Fair Agreements: Do Workplace Policies Form Part of the Employment Contract?
Workplace policies are an important part of the employee/employer relationship. They allow employers to set the ethical, professional, and operational standards for their workplaces. But employers shouldn’t assume their policies form part of the employment contract, as this isn’t always true. Employers who fail to consider this do so at their own risk, as the cases below demonstrate.
Interpreting the employment contract
Let’s consider Rice v Shell Global Solutions Canada Inc., a recent Alberta Court of Queen’s Bench case. The plaintiff, Terri Rice, sued her former employer, Shell, after the company terminated her employment. The dispute centered on a phrase in Rice’s employment offer which read: “Your Assignment Length will be: 4 years.” Rice argued this phrase created a fixed-term employment relationship for four years. She further claimed that because Shell had dismissed her before the contract expired, the company owed her for the balance of the term (34.5 months).
According to Shell, “assignment length” didn’t specify the overall duration of Rice’s employment. Rather, it referred to the time the company expected her to stay in her position before she could apply for other positions within the company. In support of this, Shell pointed to their policies, including their online glossary of business terms. This glossary clarified that “assignment length” referred to the “[l]ength of time spent on a particular assignment.”
The court considered the relevant context known to the parties at the time they entered into the contract. This included whether Rice knew, or should have known, the specific meaning of “assignment length.”
Unfortunately for Shell, they didn’t produce any evidence confirming Rice had read the company’s policies. This was a problem for them, because Rice testified she was unaware of the special meaning of “assignment length.” Considering this and other factors, the court interpreted the employment agreement in Rice’s favour. The judge awarded damages representing Rice’s salary and any bonuses she would have earned for the balance of the term. This amounted to about $257,742.91 – a significant sum!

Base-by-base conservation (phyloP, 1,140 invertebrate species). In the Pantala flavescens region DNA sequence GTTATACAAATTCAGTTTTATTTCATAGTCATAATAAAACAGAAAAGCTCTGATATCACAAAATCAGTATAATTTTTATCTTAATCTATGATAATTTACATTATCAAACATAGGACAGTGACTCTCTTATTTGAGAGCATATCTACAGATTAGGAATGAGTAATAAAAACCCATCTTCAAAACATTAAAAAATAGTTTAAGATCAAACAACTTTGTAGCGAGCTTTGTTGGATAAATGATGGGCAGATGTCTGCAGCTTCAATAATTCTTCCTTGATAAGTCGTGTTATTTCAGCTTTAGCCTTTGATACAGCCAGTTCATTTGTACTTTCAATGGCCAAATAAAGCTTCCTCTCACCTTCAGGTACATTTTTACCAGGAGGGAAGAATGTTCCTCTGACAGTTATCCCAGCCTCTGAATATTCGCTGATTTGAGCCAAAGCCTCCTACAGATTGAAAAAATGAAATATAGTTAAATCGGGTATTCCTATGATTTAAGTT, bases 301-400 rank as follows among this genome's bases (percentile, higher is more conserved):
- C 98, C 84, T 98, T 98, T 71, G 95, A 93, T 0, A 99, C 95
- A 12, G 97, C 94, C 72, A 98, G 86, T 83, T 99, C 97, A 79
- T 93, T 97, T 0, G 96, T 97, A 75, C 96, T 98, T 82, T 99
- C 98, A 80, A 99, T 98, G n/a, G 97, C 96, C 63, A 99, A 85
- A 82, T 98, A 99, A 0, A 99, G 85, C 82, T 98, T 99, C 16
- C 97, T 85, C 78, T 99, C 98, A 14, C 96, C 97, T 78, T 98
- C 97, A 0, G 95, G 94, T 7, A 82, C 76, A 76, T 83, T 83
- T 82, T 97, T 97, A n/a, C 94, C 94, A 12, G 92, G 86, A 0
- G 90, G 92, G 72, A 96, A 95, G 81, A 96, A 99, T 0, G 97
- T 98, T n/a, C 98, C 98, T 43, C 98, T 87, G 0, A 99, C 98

Workplace policies don’t always form part of the employment contract
Employers will sometimes include clauses in the employment contract limiting an employee’s rights. But where these clauses are found in the employer’s polices, rather than the contract, a court may not enforce them. Typically, the courts will require employers to prove the policy forms a binding employment term.
Let’s look at Valle Torres v Vancouver Native Health Society, a decision which illustrates the point.
The plaintiff, Horacio Valle Torres, sued his former employer after they terminated his employment “without cause.” The defendant, Vancouver Native Health Society, argued they weren’t required to provide Valle Torres with reasonable notice of dismissal due to a term in their policy manual. So, the dispute focused on whether the policy manual formed part of the employment agreement.
The judge found that it didn’t. She based her conclusion on multiple factors. For example, the Health Society didn’t require Valle Torres to read the manual, nor did they require him to do anything to indicate his acceptance of it. What’s more, they could change the policy at any time, which wasn’t consistent with the document having contractual force. Having considered these and other relevant factors, the judge determined the defendant couldn’t enforce the manual against the plaintiff.
Employers should consider whether they can enforce their policies against their employees, particularly where those policies limit employee rights. A court typically won’t enforce terms limiting an employee’s rights if those terms don’t satisfy the requirements for a valid legal agreement. If you’re an employer, you should approach contract negotiations with employees with fairness, transparency, and openness. By doing so, you’ll not only enhance the employee/employer relationship, but also reduce the risk of a costly legal dispute down the road.
If you have a legal question or issue, or you’re an employer seeking advice on how to structure your relationship with employees, please contact our team of lawyers at Osuji & Smith. You can reach us at [email protected] or 403-283-8018. We would be happy to assist you.
By Evan Oikawa